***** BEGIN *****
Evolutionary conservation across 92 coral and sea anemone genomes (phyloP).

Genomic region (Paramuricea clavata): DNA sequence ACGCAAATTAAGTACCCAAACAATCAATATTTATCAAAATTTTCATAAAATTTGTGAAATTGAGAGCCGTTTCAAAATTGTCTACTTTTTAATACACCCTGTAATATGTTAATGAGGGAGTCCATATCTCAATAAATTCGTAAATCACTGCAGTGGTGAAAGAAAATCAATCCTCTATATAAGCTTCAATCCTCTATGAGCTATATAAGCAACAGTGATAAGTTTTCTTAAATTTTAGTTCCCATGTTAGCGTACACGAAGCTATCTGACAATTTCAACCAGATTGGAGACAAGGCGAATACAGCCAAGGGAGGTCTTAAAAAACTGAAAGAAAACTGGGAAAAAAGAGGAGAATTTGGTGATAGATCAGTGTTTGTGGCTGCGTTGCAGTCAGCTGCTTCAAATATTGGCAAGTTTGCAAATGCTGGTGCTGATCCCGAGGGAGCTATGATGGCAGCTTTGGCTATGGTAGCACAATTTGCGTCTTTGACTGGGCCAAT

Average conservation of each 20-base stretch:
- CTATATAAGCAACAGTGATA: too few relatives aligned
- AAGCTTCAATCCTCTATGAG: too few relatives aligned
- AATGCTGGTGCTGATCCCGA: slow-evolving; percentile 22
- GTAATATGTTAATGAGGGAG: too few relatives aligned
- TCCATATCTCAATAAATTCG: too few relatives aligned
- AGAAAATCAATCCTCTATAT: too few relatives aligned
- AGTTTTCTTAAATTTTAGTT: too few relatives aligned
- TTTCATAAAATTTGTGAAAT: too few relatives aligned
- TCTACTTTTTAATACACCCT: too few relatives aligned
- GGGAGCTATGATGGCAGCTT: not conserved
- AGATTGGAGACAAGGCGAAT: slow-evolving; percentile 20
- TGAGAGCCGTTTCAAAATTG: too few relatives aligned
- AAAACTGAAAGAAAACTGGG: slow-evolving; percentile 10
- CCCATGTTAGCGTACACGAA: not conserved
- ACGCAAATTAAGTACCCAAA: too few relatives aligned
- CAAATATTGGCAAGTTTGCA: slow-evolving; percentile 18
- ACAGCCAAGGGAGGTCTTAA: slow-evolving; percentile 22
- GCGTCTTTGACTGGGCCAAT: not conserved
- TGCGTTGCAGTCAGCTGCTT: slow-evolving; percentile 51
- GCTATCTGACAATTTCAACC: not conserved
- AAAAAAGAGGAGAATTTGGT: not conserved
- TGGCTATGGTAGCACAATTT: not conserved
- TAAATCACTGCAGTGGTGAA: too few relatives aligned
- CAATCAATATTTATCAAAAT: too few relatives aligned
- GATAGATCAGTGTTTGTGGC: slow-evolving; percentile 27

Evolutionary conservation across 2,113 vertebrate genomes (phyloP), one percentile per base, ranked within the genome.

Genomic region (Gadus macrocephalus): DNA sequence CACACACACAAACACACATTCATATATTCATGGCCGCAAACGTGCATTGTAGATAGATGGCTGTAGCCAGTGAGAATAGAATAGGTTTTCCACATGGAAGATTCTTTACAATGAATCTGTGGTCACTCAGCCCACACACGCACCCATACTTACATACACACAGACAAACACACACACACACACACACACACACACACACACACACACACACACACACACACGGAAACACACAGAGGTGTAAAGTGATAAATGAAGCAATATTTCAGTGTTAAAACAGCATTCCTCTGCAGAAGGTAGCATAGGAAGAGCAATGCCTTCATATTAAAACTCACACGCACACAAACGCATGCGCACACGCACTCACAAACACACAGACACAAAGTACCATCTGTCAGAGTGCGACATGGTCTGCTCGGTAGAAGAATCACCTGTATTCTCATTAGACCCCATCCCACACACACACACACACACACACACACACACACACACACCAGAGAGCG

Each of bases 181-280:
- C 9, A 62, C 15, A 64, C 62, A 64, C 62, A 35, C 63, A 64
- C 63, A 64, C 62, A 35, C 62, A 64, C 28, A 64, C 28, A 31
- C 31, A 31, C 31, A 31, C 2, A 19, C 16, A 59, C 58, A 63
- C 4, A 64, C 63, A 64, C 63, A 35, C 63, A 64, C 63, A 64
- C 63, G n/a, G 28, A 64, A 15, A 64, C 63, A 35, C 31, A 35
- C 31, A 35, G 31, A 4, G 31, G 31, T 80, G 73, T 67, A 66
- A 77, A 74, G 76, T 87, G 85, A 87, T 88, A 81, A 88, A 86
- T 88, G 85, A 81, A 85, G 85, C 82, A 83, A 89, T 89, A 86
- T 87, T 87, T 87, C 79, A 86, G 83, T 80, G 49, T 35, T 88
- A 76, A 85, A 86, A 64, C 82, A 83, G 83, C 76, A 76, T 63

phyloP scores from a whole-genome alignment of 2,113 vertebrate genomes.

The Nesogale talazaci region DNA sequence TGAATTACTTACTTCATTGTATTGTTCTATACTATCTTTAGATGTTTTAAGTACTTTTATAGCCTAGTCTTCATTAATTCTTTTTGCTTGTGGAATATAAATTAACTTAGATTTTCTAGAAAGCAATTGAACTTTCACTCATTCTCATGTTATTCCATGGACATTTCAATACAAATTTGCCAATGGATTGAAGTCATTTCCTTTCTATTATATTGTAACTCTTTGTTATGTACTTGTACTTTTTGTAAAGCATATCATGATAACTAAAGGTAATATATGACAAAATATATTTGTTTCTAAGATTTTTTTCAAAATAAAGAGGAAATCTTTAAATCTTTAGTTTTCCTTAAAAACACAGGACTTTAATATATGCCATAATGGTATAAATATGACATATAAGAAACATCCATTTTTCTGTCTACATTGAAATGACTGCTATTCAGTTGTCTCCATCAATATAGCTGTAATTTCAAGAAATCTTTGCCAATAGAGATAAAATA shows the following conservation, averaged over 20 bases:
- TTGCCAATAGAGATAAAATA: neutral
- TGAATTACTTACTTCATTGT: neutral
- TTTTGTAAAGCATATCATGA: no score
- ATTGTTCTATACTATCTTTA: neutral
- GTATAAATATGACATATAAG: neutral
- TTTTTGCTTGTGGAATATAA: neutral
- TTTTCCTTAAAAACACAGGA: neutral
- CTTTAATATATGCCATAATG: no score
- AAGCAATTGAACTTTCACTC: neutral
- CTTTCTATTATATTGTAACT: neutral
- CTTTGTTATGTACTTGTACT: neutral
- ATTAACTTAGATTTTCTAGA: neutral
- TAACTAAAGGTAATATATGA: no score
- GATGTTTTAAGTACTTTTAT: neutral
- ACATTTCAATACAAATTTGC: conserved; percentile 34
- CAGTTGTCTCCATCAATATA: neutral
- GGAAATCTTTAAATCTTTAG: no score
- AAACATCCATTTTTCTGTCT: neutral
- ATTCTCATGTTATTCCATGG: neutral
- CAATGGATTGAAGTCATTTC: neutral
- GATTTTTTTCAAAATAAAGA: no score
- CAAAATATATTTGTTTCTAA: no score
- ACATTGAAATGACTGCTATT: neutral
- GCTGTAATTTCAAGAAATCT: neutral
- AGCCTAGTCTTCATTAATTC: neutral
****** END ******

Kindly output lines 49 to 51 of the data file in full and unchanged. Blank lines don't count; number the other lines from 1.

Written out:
- TTTTTGCTTGTGGAATATAA: neutral
- TTTTCCTTAAAAACACAGGA: neutral
- CTTTAATATATGCCATAATG: no score